Clark was one of the prime officials within the Justice Department pushing to pursue unfounded claims of voter fraud in the weeks after the November election, and, according to officials who interacted with him, was in touch with Trump repeatedly about election fraud.
Though he has emerged as a central figure in Trump’s efforts to enlist the Justice Department to help overturn the results of the 2020 election, Clark has yet to speak at length on the record about the matter.
So far, Clark is one of only a few then-Trump administration officials to have received a congressional subpoena. Clark’s testimony was delayed until Friday, after he parted ways with a lawyer who was preparing him to the House last week.
Clark did not say if he was going to cooperate with the panel.
“I’m going in,” Clark told CNN Friday morning upon walking into an office building.
Previously, Trump hasn’t attempted to block former Justice Department officials from speaking to members of Congress about his election fraud antics, and Clark doesn’t appear to have any extensive executive privilege shield available to him. Yet other officials from the Trump White House have delayed their testimonies, and Trump is already in court arguing to keep documents from his presidency private.
As a sympathizer to election fraud conspiracy theories, Clark became Trump’s most useful asset inside the Justice Department in the days before January 6. Clark helped Trump devise a plan to oust the then acting attorney general, place himself atop the department, and have the DOJ intervene in Georgia to set aside its voting results in order to sway the state toward Trump.
When Clark’s superiors learned of his scheming with Trump in early January, they threatened to resign en masse.
Democratic Rep. Jamie Raskin, a member of the committee who also served as a House manager for Trump’s impeachment related to January 6, told CNN previously he was “very eager” for Clark’s testimony.
“Clark had a lot to do with this plan for January 6,” Raskin said, “and he also was apparently making a play to become the Attorney General, which caused a huge number of lawyers to say they would resign immediately. So we would get something like the Saturday Night Massacre that took place back during the Watergate period.”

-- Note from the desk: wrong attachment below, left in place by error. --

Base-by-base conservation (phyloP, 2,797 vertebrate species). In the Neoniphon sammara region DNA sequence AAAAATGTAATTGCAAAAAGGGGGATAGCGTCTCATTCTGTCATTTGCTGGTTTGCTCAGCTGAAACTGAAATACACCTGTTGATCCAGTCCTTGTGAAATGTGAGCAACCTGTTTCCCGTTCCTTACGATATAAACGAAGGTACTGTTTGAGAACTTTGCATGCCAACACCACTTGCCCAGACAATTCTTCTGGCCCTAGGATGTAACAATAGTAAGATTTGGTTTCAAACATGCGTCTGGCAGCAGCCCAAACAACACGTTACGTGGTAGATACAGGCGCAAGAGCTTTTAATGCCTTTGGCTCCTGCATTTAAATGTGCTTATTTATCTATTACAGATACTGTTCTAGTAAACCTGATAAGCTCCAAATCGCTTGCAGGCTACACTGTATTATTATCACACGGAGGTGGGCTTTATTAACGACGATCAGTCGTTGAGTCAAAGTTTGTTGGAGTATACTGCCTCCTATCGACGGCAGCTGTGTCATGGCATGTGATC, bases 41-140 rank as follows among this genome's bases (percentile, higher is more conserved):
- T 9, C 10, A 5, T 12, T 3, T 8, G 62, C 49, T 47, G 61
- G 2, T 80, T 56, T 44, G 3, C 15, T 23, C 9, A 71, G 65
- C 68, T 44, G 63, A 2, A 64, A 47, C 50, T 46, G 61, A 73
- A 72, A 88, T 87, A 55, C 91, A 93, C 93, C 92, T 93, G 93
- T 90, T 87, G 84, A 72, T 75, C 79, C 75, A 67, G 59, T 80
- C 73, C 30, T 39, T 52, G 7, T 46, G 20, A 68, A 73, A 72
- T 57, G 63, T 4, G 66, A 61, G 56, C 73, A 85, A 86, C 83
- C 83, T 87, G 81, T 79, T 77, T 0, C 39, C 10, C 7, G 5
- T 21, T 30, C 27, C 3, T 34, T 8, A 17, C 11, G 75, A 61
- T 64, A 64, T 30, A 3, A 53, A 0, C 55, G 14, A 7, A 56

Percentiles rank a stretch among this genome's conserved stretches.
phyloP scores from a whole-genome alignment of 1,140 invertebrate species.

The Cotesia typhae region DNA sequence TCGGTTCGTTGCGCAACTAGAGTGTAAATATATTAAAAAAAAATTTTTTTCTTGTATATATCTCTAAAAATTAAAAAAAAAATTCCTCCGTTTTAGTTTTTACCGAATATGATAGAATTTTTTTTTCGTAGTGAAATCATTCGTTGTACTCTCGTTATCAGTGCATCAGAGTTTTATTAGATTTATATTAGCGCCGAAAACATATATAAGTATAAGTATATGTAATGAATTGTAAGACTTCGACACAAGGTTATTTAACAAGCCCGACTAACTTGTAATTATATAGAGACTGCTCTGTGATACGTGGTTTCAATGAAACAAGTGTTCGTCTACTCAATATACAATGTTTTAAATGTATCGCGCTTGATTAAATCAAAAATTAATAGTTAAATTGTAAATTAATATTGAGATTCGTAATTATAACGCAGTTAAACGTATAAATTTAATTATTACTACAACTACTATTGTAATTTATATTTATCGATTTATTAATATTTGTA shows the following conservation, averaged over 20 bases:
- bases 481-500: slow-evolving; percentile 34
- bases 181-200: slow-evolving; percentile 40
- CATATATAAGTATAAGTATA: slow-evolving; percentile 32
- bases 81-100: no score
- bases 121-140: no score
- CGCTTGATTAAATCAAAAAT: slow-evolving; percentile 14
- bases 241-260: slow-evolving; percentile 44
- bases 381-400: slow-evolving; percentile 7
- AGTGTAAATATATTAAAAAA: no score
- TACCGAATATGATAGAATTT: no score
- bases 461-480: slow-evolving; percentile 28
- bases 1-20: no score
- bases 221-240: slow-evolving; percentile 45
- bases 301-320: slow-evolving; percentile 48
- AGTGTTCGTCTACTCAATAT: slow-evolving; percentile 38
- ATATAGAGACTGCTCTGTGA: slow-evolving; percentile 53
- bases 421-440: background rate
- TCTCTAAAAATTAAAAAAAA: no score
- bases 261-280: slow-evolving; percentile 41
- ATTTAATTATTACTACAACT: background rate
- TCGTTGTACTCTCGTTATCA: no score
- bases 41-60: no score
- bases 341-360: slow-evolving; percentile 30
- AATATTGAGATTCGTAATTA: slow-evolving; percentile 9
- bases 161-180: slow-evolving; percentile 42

Raskin said the committee is interested in learning about any efforts behind the scenes at the Justice Department to oppose the certification of the Electoral College vote, the process that was interrupted when Trump supporters violently overran the Capitol.
Center of Senate report
Previously, the Senate Judiciary Committee released its own lengthy staff report detailing how Trump and his allies pressured DOJ to overturn the 2020 election. In that nearly 400-page report, Clark’s name appears more than 200 times and casts him as the agency’s pivotal figure helping Trump, according to other witnesses from the Justice Department.
In one particularly poignant scene, the report recounts a December 26 call that Clark received from then acting Attorney General Jeffrey Rosen, who spoke at length with the Senate committee. Rosen wanted to know why Trump had mentioned Clark in a previous phone call. When Clark told Rosen he had previously met with Trump, Rosen called being “flabbergasted.”
The Senate Judiciary Committee, which did not interview Clark for its investigation, described several other elected officials, lawyers working with Trump and even lower-level Justice Department employees who appeared to support Clark’s efforts at DOJ.
The Senate report also noted a meeting just before Christmas Day where Trump met Clark and Republican congressmen at the White House.
But the report was unable to nail down the extent of coordination among the election fraud theorists without insight from inner-circle witnesses like Clark.
In addition to the characters around Trump, handwritten notes of a December 27 discussion between the President and top Justice Department officials document that Trump said he wanted to put Clark in a leadership role and that Republicans in Congress could promote Trump’s election fraud theories. At the time of Clark’s push, the DOJ had already determined the voter fraud theories were largely unfounded.
Trump’s reference to Clark, an environmental lawyer temporarily filling the civil litigation leadership role at Justice “surprised” then-acting Deputy Attorney General Richard Donoghue “because Clark ‘didn’t have anything to do with the Department’s election responsibilities,'” the Senate wrote, citing Donoghue’s own testimony to the Committee.
Separately, Perry spoke to Donoghue about Clark as well, telling Donoghue he liked Clark and thought Clark could “do something about this,” the Senate Judiciary Committee noted, again citing Donoghue’s testimony.
By New Year’s, Clark was asking for an intelligence briefing about election interference and sent Donoghue his proposal for the Justice Department to announce investigations into the vote in Georgia.
He and the DOJ leadership met with Trump on January 3. At that meeting, Donoghue and others told Trump there would be mass resignations at the Justice Department if the President were to fire the acting attorney general and put Clark in charge.
All of Clark’s actions came at the end of December, “following personal communications with Trump, including at least one meeting that Clark attended in the Oval Office without the knowledge of DOJ leadership,” the Senate Judiciary Committee wrote.
But they were not able to detail exactly what Trump has said. That work may be left for the House investigators.